Amidst the typical frenzy of early September and the beginning of the school year, an unfamiliar figure has emerged that seeks to redirect the campus’ prolific activist energy.
The new Director of the ALANA Center, Bethel “B” Nathan, has moved into the student space. The Center, dedicated to serving the needs of students of color on campus, was previously directed by Luz Burgos-Lopez, who left last spring.
Though her Vassar career is just beginning, Nathan is no stranger to the complex operations of a college campus. Prior to moving to Poughkeepsie, she spent eight years working as an administrator for Colorado State University.
The walls of Nathan’s office are still bare and the thudding from the ALANA Center’s remodeling construction punctuated her speech. Although she has only been at Vassar since July, Nathan’s excitement at the possibilities of her new post was palpable. She reiterated a sharp desire to make meaningful change on campus.
“I moved across the country 2,000 miles. For me to move across the country 2000 miles that means I wanted to find a place that I’m committed to,” she said.
The challenges of the position, however, have cast the new arrival in a somewhat less-optimistic light. Even a visionary ALANA Director still reports to a list of other administrators, many of whom have priorities that do not always align with the goals of the Center itself.
As Associate Professor and Chair of the Spanish Department and member of the search committee, Eva Woods spoke to the complexities of the job. As she explained, “On the one hand there is what we would hope an ALANA center director would do but then there is the reality of what the limits are to the position.”
She continued, “The director to the ALANA center is beholden to the administrative structure. Administrators don’t have tenure. That makes a big difference in terms of what you can say and what you can accomplish. So there are restraints no matter who takes the job.”
But Nathan understood the bureaucracy she might encounter as director. Despite the potential obstacles, her role is to help channel student activism toward real outcomes. “I came into this job wanting to set the tone,” she said.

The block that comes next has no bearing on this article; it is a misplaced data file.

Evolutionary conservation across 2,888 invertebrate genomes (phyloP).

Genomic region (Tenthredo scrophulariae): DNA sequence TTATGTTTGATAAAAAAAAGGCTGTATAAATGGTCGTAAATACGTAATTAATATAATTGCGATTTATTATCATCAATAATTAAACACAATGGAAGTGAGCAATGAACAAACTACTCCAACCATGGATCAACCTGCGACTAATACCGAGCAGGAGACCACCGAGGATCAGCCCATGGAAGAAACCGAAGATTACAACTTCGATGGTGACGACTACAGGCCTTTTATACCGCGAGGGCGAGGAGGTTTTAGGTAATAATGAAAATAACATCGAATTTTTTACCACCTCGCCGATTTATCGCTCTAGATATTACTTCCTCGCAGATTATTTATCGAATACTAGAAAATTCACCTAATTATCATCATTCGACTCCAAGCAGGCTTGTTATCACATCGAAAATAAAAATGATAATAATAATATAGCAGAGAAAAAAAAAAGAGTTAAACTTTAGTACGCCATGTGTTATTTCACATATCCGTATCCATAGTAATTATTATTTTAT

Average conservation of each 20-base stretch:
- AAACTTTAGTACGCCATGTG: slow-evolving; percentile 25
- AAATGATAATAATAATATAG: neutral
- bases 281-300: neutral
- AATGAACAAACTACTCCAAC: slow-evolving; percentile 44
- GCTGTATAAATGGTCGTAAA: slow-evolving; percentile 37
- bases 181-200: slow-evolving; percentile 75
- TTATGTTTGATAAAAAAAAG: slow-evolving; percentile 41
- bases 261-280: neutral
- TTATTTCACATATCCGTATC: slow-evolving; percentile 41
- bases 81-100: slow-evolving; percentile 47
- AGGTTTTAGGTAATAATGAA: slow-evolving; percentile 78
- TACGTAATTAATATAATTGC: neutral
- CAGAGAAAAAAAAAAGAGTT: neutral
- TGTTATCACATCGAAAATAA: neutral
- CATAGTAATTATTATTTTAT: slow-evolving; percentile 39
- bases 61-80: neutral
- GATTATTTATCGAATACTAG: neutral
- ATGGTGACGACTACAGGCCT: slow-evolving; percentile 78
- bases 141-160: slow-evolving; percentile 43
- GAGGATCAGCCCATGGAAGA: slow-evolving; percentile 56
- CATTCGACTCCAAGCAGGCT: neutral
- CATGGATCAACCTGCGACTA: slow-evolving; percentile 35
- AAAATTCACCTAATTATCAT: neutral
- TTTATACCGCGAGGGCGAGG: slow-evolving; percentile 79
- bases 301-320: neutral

Former Director Burgos-Lopez stayed for three years in what is now Nathan’s small but frequently-crowded office. As Associate Dean of the College for Campus Life and Diversity Ed Pittman explained, Burgos-Lopez was the first person to serve as a full director, as opposed to an assistant director, since before the economic recession of 2008.
Slowing down the position’s rapid turnover has become a priority within the administration. As Pittman said, “We’ve had a few challenges over the last eight years in maintaining consistency in the staff there. A lot of it relates to professionals coming in and not feeling the support is there. Sometimes it relates to their own career goals and where they want to be at the time.”
Burgos-Lopez’s departure late last year had company, however. The College also bade farewell to former Director of Equal Opportunity and Affirmative Action and Title IX Coordinator Julian Williams and former Sexual Assault and Violence Prevention Coordinator Elizabeth Schrock.
But Vassar hasn’t ignored this lackluster retention rate. As Pittman explained, his office has actively taken steps to address the reasons behind why so many administrators leave so frequently. Ultimately, he remained optimistic that Nathan’s stay would be more substantial. Nathan herself was adamant about her commitment to longevity. As she said, “I want to be here for a long time.”
Despite the excitement surrounding Nathan’s arrival on campus, many were cautious to think of her as a sole figure of positive change. As Woods explained, “There is not one hero in this big play of the grand drama of Vassar. It’s a journey that we’re all going on together. So to put so much pressure on one individual is unfair and I’d really like to get off of that heroine narrative.”